“We have not been asked to give an opinion about pros and cons of incorporation but really more what the facts are in terms of the financial impacts,” Novak said during the presentation. “A lot of this ultimately comes down to the policy decision of identity and independence and the ability to respond to things that you as a governing body want to respond to.”
Property tax effects
Despite startup costs Bunch said the models may not be indicative of how much tax rates could increase, as the township has set aside more than $20 million in reserves to help offset initial costs.
While a maximum initial tax rate was not proposed in the models, township staff previously estimated each cent of property tax added to the existing rate—$0.2273 cents per $100 valuation—would raise about $2 million in revenue for The Woodlands at an average cost of $43.24 for homeowners, assuming the average home value in The Woodlands at $477,000.
A maximum tax rate is expected to be brought back to the board in the first quarter of 2019 for consideration as part of the final financial model. Additionally the maximum initial tax rate will require voter approval should incorporation be placed on a ballot, according to the enabling legislation.
Bunch said Novak will also create an online financial calculator, in which residents can enter their addresses and calculate how much their property taxes may change before a vote is called.
However, some residents have expressed concern about the study, especially the speed at which it has been conducted. While township officials have repeatedly said there is no deadline to place the measure on a ballot, former township Director Mike Bass, who served on the township board during its previous study in 2011-12, said he is worried the spring 2019 deadline for the study seems too soon.
“My objective is not to oppose incorporation just for the sake of opposing it,” Bass said. “I just want incorporation to be done … without wasting tax dollars.”
Calling for a vote
While township officials could call for a measure on incorporation before August to be placed on the November ballot this year following the conclusion of the study, Bunch said the board has not yet decided when or if that would occur.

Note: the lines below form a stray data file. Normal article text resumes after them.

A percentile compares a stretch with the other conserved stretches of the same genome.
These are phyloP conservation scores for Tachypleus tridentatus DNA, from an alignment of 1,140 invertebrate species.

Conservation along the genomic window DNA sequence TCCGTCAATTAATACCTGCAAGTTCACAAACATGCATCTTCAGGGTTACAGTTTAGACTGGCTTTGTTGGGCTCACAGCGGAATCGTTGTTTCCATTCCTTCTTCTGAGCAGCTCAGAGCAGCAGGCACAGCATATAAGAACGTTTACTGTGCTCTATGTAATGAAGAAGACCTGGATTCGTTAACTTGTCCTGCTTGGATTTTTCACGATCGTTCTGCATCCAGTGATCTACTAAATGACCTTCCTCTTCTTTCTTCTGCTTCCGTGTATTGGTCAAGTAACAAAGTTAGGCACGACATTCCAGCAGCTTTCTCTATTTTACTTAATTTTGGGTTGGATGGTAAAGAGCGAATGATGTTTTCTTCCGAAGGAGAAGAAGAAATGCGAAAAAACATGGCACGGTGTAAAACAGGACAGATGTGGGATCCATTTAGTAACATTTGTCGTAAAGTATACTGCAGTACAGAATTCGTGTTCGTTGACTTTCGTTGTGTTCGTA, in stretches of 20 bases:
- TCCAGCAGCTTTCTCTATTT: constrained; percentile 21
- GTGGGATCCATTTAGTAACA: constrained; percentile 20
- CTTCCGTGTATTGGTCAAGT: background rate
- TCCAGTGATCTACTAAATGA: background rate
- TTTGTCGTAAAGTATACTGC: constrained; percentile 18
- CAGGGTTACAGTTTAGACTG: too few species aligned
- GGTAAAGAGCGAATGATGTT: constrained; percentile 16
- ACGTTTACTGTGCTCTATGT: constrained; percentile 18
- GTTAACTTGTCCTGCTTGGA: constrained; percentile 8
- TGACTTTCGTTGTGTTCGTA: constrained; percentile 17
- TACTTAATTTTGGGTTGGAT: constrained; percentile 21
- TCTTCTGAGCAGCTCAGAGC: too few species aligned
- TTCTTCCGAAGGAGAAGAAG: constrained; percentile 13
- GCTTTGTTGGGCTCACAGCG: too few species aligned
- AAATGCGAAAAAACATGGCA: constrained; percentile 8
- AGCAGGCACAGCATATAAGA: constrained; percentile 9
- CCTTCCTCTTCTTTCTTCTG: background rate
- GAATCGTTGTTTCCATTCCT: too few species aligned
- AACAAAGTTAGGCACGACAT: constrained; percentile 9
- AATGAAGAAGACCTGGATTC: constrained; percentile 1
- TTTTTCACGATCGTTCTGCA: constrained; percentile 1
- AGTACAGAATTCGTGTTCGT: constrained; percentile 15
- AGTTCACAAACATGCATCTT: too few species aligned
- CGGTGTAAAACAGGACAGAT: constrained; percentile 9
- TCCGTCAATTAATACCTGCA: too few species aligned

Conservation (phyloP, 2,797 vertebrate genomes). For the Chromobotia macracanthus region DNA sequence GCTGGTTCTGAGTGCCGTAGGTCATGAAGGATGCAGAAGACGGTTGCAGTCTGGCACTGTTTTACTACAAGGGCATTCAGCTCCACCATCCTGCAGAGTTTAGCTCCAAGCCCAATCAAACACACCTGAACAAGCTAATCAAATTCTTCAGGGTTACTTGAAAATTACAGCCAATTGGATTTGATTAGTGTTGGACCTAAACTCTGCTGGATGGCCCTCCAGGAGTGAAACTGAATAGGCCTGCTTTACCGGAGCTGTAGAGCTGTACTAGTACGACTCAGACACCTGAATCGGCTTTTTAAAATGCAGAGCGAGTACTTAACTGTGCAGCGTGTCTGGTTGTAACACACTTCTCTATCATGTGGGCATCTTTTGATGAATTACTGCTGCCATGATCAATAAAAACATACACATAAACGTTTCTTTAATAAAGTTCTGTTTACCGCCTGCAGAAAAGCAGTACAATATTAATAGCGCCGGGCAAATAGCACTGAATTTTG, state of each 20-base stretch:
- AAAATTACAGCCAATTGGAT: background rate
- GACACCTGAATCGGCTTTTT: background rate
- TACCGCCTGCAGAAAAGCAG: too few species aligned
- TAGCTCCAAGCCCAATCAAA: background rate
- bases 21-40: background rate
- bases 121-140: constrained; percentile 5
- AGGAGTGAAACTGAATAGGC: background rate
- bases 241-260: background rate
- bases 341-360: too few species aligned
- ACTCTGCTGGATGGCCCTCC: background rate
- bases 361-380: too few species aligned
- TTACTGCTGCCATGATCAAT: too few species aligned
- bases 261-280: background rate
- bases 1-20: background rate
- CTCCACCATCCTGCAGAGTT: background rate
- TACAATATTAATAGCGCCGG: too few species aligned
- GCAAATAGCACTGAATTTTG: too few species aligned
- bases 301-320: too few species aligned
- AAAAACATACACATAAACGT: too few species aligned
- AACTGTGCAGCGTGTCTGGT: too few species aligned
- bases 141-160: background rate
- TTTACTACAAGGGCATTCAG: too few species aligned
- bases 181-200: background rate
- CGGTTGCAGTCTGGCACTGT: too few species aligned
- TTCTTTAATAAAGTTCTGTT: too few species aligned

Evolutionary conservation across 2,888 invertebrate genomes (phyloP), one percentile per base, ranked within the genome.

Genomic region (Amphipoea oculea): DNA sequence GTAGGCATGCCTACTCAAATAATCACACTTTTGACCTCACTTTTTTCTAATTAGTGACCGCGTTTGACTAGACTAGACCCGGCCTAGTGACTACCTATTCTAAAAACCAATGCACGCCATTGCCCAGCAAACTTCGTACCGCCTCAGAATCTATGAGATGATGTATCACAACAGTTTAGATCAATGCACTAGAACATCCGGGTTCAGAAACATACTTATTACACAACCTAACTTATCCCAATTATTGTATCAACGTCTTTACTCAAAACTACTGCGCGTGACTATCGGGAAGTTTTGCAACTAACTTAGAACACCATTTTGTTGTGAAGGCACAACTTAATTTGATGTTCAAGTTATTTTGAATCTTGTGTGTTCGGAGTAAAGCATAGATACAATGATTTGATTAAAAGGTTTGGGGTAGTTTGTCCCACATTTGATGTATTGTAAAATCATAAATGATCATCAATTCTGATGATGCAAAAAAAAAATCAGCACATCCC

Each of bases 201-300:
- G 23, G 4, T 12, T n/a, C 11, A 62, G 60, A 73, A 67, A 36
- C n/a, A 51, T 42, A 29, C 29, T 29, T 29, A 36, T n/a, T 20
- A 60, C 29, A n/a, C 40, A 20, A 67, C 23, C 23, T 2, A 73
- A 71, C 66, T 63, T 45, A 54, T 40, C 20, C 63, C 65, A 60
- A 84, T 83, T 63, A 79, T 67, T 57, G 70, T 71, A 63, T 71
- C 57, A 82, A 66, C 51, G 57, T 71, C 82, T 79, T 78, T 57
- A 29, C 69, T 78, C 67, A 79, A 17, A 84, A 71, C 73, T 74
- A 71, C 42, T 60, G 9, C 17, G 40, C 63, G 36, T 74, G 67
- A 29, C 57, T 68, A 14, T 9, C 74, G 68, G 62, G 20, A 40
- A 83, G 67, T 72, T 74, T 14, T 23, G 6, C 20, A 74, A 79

“That [decision]depends on when the study is actually completed, overall tax impact, public feedback, pros, cons and ability to execute the transition should a vote to incorporate be approved,” he said.
Before the study ends Bunch said another community forum will be scheduled after financial models and transition contracts—including agreements with Montgomery and Harris counties—are complete. The group will also compile a survey to gather community feedback.
“We had historic standing room-only turnout for the September forum,” Bunch said. “The feedback from the forum was good, and we hope to build on that forum’s success as we continue with the study process.”
However, local election experts said should incorporation move forward, township officials may want to wait to hold off on placing it on a ballot in 2019.
Steve Leakey, president of the nonpartisan Voter Awareness Council, said holding a local election in 2019 could lead to low voter participation, based on voting patterns over the last 10 years.
“If you were to guess what it would be like in 19, it would be very low, probably less than 10 percent,” he said. “That just doesn’t make sense if you want to put something on the ballot where the highest percentage turnout could possibly be achieved.”
Leakey said in presidential election years, voters are much more likely to cast ballots in local elections. In 2016, 69.2 percent of registered voters cast ballots in The Woodlands Township elections. In 2007, when residents were asked to cast ballots on the creation of The Woodlands Township, only 28.3 percent voted, according to the VAC.
Leakey said regardless of when or if a measure to incorporate is placed on a ballot, residents should still be proactive about learning the details of the study and how it may affect them.
“The whole theme with this has got to be, ‘Wake up, Woodlands,’” Leakey said. “We’re talking about potential incorporation that will impact every
taxpayer in The Woodlands.”